Signal To Noise | Music | Pittsburgh | Pittsburgh City Paper

Fog machines and strobes, lasers and lights: This stuff was tired when Blue Oyster Cult did it. But that didn't stop Secret Machines from landing their pulsating mothership at Mr. Small's on Sunday. Those able to tear themselves from the Steelers game were treated to nearly two hours of the Machines' psychedelic thunder and lightning, unleashed from a circular stage in the middle of the room. No rails, no guards -- just drummer Josh Garza hammering that unvarying beat three feet from you. The whole contraption looked very expensive, and it's all time-worn Spinal Tap stuff. But the show seemed perfectly calculated to make life-long converts of every audience member, and to coax away some musical cynicism. As they sang that night, "just waking up / to all the joys that you've outgrown ..."


Equally jaw-dropping, but nerdier, Matmos' show at the Warhol came with its own share of bells and whistles: vaguely disturbing videos, a percussion ensemble, electronic screeches, roses and bloodshed. While crushing a soda can into a microphone, the professorial Martin C. Schmidt sliced a digit. (It's tempting fate to make all those songs about surgery.) Openers So Percussion put me to sleep, along with some others, but added a lot to Matmos when they joined the headliners onstage.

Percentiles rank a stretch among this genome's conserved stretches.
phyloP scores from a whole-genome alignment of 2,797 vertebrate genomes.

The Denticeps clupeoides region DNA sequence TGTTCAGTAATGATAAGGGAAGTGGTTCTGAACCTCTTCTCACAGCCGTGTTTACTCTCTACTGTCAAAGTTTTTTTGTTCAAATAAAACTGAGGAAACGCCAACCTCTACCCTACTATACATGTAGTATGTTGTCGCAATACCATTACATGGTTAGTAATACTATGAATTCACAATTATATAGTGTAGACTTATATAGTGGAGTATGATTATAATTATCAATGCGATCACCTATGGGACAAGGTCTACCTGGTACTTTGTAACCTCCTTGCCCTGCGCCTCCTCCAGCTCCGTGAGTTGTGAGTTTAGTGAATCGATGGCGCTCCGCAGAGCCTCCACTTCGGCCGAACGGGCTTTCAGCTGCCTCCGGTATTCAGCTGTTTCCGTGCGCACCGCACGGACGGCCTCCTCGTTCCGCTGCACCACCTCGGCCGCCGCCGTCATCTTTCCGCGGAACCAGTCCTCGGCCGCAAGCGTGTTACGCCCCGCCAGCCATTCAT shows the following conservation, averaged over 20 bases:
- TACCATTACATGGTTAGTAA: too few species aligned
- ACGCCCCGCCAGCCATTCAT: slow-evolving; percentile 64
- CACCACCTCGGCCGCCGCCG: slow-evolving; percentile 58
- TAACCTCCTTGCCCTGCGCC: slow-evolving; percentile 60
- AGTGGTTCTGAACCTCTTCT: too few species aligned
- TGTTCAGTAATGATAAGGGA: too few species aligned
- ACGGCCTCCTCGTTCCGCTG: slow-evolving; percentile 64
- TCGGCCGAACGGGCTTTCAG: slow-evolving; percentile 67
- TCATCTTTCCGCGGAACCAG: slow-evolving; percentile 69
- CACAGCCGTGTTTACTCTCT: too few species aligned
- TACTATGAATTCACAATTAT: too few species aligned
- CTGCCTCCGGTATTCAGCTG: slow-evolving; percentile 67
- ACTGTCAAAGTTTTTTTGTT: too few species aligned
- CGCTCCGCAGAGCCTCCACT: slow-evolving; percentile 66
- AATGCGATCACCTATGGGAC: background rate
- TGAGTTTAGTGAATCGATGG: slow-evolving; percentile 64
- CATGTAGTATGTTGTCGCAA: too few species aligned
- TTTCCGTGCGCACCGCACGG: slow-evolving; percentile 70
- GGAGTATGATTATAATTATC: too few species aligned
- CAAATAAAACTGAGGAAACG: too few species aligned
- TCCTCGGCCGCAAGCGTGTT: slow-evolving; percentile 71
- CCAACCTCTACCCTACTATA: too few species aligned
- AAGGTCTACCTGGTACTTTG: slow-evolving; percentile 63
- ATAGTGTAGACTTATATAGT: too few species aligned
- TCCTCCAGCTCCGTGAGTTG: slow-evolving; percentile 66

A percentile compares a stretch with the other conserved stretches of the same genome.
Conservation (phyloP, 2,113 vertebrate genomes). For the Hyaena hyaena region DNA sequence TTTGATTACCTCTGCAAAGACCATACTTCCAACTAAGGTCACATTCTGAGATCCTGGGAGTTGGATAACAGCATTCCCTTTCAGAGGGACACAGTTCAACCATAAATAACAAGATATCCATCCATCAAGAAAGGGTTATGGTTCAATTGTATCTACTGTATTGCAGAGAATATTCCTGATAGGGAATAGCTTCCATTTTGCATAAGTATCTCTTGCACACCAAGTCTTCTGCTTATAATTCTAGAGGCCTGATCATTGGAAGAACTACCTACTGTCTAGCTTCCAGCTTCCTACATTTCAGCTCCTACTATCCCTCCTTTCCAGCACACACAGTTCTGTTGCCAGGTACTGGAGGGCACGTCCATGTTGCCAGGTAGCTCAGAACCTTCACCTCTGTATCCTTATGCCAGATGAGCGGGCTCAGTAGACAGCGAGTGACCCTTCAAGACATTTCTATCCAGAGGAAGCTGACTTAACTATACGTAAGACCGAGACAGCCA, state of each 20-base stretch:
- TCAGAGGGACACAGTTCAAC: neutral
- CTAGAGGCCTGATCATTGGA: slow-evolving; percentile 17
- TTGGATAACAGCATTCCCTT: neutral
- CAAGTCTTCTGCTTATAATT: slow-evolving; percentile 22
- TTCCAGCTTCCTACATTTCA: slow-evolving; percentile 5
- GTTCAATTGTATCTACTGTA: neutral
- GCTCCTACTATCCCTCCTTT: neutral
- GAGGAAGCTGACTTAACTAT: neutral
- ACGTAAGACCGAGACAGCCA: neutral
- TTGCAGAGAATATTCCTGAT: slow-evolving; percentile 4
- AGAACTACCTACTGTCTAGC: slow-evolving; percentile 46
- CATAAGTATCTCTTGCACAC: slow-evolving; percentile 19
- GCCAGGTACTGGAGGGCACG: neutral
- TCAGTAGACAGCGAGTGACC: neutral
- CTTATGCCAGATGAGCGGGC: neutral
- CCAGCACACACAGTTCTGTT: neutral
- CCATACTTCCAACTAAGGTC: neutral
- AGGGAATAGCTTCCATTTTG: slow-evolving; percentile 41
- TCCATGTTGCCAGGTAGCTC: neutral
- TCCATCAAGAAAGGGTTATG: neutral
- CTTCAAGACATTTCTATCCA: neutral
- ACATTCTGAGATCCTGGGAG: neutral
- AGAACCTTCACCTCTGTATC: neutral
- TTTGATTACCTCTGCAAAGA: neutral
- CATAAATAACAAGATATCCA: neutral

Veruca Salt's show at the Rex last week was what you'd expect from alterna-stateswoman Louise Post and company: '90s radio hits plus tunes from the new, classic-rock influenced Veruca Salt IV. Fun time, hardly anyone there. Guitarist Stephen Fitzpatrick, who recently relocated from the 'Burgh to L.A. for the band's latest wind, gave me a tour of the band's bus, stocked mainly with potato chips and Grey Goose. At Dee's after the show, drummer Kellii Scott regaled us with war stories of playing in Failure and -- I kid you not -- as a hired gun in Vanilla Ice's metal band.


Aliquippa-based rap group LifeLight just got back from playing the Roxy Theater in West Hollywood, part of a nationwide battle of the bands hosted by the Bodog record label. As of this writing, LifeLight could squeak into the next round based on Internet voting. A million-dollar contract's on the line, so it's hardly surprising that 7,034 bands are after it. Like those odds? Well, here's the funny part: Bodog Music is part of, "offering online sports betting, Las Vegas style online casino games and online poker with great betting odds, fantastic customer service and fast payouts." Who thinks this stuff up?

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